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Compare 1577 edition: 1 When the quéene and these lords were come togi|ther in presence, the lord cardinall shewed vnto hir, that it was thought vnto the protector, and vnto the whole councell, that hir kéeping of the kings brother in that place, was the thing which highlie sounded, not onelie to the great rumor of the people and their obloquie; but also to the importable gréefe and dis|pleasure of the kings roiall maiestie, to whose grace it were as singular a comfort, to haue his naturall brother in companie, as it was their both dishonour, and all theirs and hirs also, to suffer him in sanctua|rie, as though the one brother stood in danger and pe|rill of the other [and therefore more conuenient it were they should be togither, than parted asunder; that the world may well thinke and saie both of their kinred and also of them, when they shall see and heare how they kéepe continuall companie, and liue in mu|tuall amitie (as becometh brethren) which bringeth commodities with it, for number, infinite; and for vse, comfortable and necessarie; as it is truelie said:

Quaeligat vnanimes foelix concordia fratres,
O quales fructus vtilitatis habet!]

Compare 1577 edition: 1 The cardinall shewed hir likewise, that the coun|cell therefore had sent him vnto hir, to require hir the deliuerie of him, that he might be brought vnto the kings presence at his libertie, out of that place, which they reckoned as a prison; and there should he be de|meaned according to his estate: and she in this doo|ing, should both doo great good to the realme, pleasure to the councell, and profit to hir selfe, succour to hir freends that were in distresse, and ouer that (which he wist well she speciallie tendered) not onelie great comfort and honor to the king, but also to the yoong duke himselfe, whose both great wealth it were to be togither, as well for manie greater causes, as also for their both disport & recreation.Protector. Which thing the lord estéemed no slight, though it séeme light, well ponde|ring that their youth without recreation and plaie cannot indure; nor anie stranger, for the conueni|ence of both their ages and estates, so méetlie in that point for anie of them, as either of them for other.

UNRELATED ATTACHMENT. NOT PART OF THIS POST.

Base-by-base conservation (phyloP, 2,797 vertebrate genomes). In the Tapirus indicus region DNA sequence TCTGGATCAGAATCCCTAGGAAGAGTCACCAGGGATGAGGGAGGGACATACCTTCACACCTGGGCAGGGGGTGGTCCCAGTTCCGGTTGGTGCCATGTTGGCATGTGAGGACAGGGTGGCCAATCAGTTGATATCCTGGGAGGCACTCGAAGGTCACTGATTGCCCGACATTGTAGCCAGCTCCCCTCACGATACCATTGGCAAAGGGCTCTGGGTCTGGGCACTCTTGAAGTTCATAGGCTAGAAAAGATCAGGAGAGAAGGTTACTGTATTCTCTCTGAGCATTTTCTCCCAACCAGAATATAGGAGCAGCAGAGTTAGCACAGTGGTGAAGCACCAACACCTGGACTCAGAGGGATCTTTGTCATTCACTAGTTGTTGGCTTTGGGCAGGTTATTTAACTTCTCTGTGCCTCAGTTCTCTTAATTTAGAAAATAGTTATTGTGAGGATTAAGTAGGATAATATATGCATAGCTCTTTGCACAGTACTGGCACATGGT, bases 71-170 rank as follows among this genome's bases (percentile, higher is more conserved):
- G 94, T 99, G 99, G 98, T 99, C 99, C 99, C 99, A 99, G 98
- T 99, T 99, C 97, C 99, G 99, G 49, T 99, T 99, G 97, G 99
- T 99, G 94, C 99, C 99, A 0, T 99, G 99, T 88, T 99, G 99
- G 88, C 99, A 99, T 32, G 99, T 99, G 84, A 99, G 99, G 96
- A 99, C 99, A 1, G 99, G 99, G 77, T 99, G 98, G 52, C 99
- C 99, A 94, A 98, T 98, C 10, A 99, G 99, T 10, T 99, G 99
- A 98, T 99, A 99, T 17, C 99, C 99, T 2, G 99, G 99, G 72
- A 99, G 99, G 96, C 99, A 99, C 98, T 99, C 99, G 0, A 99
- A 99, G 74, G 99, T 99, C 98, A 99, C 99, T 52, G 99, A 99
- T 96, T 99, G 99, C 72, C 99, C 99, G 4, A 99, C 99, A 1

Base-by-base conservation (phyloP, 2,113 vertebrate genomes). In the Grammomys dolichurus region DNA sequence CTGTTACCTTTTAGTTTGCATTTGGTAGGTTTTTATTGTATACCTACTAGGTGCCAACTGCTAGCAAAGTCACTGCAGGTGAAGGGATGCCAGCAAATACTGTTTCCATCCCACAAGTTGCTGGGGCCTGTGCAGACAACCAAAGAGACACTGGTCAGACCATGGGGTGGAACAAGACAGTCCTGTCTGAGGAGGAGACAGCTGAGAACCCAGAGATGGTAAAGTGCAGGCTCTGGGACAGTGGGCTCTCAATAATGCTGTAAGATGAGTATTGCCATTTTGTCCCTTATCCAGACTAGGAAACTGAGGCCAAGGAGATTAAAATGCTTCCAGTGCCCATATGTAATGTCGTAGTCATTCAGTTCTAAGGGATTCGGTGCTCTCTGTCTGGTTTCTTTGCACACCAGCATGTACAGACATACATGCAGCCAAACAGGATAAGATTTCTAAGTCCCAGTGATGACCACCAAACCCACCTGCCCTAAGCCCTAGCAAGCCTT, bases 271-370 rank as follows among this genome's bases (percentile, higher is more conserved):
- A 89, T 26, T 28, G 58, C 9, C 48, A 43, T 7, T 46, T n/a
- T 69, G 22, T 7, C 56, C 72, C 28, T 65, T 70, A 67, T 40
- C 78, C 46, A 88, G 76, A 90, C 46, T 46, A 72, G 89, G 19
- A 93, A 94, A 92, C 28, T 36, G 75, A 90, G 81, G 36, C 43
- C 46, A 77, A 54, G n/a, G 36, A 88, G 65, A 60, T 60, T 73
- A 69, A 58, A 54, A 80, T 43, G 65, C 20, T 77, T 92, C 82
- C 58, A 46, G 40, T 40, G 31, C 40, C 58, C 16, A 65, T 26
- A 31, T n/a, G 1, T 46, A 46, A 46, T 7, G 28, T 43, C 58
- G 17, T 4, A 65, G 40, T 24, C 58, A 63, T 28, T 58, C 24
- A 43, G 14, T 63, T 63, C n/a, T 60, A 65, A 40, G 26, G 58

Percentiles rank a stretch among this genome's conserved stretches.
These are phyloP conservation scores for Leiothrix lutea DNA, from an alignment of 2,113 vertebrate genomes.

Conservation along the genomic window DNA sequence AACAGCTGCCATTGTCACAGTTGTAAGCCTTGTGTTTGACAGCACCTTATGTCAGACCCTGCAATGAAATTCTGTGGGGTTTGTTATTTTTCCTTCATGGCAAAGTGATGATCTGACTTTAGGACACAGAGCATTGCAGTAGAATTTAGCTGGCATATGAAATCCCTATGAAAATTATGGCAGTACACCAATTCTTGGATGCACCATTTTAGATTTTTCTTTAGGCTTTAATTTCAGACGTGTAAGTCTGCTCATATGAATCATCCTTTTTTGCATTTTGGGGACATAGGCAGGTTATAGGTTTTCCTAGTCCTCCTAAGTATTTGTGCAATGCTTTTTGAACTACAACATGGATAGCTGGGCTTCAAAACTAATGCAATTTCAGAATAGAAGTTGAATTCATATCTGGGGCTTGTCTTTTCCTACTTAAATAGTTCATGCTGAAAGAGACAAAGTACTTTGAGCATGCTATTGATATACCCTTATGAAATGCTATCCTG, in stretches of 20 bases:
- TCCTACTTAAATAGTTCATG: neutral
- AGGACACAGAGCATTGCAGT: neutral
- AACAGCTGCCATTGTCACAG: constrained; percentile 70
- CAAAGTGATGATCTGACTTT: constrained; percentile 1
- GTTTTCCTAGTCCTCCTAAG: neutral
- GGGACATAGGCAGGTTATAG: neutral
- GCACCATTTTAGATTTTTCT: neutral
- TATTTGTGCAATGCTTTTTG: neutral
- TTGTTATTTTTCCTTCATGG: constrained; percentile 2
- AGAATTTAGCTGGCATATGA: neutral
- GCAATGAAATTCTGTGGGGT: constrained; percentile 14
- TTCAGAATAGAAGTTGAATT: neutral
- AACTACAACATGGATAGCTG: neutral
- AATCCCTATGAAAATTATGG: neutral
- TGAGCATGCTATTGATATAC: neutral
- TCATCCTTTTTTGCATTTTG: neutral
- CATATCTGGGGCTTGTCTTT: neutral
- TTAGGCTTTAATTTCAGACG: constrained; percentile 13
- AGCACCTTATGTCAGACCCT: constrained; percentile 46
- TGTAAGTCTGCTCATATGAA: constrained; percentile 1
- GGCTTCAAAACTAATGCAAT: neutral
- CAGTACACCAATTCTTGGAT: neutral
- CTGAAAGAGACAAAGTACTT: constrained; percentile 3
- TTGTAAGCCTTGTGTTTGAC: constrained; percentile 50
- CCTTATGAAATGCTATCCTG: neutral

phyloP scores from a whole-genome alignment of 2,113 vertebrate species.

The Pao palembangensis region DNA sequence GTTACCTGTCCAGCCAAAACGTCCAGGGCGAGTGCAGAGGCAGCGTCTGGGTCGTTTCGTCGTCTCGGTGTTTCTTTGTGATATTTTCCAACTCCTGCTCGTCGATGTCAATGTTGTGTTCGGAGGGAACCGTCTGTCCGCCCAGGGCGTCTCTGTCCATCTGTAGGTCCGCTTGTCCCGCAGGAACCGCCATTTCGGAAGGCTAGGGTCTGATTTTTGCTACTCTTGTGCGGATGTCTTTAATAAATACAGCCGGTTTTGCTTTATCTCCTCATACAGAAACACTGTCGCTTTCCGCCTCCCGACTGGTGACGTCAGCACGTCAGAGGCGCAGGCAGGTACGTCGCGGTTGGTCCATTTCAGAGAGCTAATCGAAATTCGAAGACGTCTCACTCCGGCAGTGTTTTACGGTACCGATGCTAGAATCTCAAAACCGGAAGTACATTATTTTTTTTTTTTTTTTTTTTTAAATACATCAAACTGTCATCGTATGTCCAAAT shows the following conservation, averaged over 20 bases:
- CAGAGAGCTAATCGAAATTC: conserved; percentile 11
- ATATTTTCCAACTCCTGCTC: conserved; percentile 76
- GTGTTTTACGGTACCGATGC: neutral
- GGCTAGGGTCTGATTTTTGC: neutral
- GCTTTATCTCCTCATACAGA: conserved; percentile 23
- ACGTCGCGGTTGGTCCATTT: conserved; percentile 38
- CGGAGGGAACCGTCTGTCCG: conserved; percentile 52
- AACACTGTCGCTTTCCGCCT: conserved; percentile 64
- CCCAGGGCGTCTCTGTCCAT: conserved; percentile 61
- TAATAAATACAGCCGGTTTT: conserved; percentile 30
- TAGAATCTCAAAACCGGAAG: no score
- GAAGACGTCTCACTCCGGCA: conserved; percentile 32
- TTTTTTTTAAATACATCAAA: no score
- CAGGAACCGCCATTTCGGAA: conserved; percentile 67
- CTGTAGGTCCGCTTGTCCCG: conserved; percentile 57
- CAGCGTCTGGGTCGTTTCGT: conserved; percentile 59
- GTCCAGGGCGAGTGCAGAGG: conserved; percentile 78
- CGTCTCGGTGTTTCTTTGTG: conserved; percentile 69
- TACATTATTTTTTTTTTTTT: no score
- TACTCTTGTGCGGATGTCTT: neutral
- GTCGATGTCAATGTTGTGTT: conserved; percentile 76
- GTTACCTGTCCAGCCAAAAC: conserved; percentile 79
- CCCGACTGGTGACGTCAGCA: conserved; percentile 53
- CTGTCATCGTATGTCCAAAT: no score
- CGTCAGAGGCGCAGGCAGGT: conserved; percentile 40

Compare 1577 edition: 1 2 The quéenes answer.My lord (quoth the quéene) I saie not naie, but that it were verie conuenient, that this gentleman, whome yée require, were in companie of the king his brother: and in good faith, me thinketh it were as great commoditie to them both, as for yet awhile, to béene in the custodie of their mother, the tender age considered of the elder of them both, but speciallie the yoonger, which (besides his infancie, that also needeth good looking to) hath awhile béene so sore diseased, vex|ed with sicknesse, and is so newlie rather a little a|mended, than well recouered, that I dare put no per|son earthlie in trust with his kéeping, but my selfe onelie,The quéene is loth to part with hir son. considering that there is (as physicians saie) and as we also find, double the perill in the recidiua|tion, than was in the first sicknesse, with which disease nature being sore laboured, fore wearied and weake|ned, waxeth the lesse able to beare out and susteine a new surfet. And albeit there might be founden other that would happilie doo their best vnto him, yet is there none that either knoweth better how to order him, than I that so long haue kept him: or is more tenderlie like to cherish him, than his owne mother that bare him.

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